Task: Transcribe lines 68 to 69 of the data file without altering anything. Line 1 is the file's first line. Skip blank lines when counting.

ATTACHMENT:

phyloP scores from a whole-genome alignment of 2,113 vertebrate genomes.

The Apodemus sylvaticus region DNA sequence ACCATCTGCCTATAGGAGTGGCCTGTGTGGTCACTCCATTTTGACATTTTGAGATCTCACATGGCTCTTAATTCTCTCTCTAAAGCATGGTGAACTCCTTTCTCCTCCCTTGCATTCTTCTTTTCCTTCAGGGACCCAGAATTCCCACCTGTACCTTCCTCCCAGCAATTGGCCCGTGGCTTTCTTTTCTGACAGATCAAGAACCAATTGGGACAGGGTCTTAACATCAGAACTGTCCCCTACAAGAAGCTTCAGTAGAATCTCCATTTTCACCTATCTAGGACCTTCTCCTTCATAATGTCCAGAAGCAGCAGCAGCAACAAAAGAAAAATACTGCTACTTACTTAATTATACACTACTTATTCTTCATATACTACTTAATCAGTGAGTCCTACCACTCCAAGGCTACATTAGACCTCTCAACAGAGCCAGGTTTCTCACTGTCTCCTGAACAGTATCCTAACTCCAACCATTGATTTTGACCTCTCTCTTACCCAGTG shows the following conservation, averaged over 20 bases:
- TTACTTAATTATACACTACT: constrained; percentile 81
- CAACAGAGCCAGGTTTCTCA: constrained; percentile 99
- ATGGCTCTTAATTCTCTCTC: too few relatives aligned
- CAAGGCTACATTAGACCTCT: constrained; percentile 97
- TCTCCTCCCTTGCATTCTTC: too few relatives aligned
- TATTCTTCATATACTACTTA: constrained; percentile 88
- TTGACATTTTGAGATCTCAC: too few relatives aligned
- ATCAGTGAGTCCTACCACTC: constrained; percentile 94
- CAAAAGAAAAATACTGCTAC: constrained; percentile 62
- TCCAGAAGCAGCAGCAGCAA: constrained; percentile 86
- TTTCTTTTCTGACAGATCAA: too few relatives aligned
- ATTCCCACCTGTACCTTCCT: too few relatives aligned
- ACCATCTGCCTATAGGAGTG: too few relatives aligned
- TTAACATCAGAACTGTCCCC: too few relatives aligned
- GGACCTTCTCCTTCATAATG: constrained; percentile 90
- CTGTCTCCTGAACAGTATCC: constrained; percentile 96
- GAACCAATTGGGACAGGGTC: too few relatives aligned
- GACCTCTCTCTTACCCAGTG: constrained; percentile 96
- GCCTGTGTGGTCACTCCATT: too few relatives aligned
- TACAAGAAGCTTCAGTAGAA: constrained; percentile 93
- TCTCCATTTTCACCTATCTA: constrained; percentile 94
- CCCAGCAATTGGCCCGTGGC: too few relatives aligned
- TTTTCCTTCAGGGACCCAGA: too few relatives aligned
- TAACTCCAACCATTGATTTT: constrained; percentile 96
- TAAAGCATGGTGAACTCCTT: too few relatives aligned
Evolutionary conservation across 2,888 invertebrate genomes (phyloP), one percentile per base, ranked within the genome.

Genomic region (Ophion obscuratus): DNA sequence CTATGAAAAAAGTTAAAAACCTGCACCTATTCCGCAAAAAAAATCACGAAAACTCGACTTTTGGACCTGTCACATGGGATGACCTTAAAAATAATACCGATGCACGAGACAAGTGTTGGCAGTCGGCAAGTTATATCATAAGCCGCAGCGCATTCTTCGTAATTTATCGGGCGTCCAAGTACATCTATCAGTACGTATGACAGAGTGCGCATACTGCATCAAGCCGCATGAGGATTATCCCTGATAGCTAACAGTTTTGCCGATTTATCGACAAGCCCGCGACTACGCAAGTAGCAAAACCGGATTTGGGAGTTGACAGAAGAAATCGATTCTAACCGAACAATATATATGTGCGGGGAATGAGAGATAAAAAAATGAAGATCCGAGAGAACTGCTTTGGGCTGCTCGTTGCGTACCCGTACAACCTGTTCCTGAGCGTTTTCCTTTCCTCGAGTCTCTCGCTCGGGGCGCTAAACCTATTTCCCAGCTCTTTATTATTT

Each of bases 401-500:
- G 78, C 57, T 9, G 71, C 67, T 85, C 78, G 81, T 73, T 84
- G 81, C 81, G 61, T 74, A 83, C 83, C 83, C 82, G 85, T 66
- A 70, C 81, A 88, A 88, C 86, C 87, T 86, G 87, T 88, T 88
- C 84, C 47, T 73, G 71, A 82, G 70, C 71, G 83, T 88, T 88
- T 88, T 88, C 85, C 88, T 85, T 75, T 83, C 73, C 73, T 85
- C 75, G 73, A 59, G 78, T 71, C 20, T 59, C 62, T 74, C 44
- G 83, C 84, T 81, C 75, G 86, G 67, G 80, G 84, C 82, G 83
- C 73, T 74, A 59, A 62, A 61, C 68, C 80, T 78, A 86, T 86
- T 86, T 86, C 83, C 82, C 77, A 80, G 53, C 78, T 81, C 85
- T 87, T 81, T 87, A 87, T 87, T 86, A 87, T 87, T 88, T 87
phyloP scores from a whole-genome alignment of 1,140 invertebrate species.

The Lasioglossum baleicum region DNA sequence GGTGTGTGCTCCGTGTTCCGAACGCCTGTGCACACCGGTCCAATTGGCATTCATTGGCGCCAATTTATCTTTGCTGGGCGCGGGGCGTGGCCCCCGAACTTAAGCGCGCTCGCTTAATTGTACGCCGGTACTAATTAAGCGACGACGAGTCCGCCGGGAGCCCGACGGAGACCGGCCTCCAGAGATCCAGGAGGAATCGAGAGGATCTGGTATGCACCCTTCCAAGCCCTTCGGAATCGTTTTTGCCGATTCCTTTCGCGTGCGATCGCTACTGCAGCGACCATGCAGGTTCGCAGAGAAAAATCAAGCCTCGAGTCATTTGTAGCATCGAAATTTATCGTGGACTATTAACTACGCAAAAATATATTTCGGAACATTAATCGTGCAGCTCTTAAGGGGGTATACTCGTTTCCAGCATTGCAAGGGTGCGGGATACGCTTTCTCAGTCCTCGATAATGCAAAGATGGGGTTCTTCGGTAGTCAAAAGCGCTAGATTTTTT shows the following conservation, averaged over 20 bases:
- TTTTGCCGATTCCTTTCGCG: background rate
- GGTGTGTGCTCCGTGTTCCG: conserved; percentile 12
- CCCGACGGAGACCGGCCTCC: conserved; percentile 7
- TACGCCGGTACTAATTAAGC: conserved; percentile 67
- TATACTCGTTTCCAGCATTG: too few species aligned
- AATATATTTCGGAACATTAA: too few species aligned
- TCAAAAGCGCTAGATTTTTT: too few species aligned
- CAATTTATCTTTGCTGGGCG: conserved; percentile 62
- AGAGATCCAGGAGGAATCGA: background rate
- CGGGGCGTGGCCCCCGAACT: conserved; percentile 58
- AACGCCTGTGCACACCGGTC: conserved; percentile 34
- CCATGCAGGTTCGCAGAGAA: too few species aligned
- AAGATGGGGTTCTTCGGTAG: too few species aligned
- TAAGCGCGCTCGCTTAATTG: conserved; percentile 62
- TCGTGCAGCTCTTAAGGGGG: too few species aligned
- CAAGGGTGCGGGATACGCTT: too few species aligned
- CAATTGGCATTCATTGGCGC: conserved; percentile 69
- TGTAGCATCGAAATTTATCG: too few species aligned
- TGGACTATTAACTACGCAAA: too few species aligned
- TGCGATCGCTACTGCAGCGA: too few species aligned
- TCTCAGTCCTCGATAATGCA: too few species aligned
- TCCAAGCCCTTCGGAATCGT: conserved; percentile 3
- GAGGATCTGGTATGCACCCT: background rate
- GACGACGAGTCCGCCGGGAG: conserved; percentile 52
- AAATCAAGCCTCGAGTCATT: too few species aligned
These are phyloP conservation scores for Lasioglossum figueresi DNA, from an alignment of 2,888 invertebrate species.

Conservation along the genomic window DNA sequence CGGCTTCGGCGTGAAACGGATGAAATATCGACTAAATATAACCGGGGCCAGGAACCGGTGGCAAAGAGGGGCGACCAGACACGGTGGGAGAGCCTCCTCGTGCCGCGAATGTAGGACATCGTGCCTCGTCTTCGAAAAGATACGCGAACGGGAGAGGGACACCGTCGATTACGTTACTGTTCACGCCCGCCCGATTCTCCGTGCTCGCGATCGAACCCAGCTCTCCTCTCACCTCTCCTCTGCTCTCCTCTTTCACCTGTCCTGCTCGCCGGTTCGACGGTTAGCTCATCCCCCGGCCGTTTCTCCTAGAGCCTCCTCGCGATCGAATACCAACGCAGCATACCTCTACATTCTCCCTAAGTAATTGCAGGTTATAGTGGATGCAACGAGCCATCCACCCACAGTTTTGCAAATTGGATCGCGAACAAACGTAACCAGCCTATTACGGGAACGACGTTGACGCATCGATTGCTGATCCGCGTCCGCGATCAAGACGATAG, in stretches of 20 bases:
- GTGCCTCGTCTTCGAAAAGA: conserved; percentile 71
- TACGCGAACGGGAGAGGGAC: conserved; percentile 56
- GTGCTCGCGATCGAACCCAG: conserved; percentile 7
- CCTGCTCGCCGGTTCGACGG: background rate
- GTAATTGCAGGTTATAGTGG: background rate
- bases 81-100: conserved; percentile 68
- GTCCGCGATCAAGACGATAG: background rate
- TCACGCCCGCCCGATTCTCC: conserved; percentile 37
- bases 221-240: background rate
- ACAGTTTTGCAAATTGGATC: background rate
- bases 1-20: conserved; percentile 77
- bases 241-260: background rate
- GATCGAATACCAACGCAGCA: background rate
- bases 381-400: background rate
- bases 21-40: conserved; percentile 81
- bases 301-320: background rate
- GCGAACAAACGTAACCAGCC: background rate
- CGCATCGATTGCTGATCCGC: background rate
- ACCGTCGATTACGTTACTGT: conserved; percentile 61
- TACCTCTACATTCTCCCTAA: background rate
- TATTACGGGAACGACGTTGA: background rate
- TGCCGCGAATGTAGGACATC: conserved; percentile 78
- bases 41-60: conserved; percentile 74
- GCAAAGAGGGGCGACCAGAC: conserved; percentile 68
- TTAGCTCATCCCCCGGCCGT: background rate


These are phyloP conservation scores for Lasioglossum figueresi DNA, from an alignment of 2,888 invertebrate species.

Conservation along the genomic window DNA sequence CGGCTTCGGCGTGAAACGGATGAAATATCGACTAAATATAACCGGGGCCAGGAACCGGTGGCAAAGAGGGGCGACCAGACACGGTGGGAGAGCCTCCTCGTGCCGCGAATGTAGGACATCGTGCCTCGTCTTCGAAAAGATACGCGAACGGGAGAGGGACACCGTCGATTACGTTACTGTTCACGCCCGCCCGATTCTCCGTGCTCGCGATCGAACCCAGCTCTCCTCTCACCTCTCCTCTGCTCTCCTCTTTCACCTGTCCTGCTCGCCGGTTCGACGGTTAGCTCATCCCCCGGCCGTTTCTCCTAGAGCCTCCTCGCGATCGAATACCAACGCAGCATACCTCTACATTCTCCCTAAGTAATTGCAGGTTATAGTGGATGCAACGAGCCATCCACCCACAGTTTTGCAAATTGGATCGCGAACAAACGTAACCAGCCTATTACGGGAACGACGTTGACGCATCGATTGCTGATCCGCGTCCGCGATCAAGACGATAG, in stretches of 20 bases: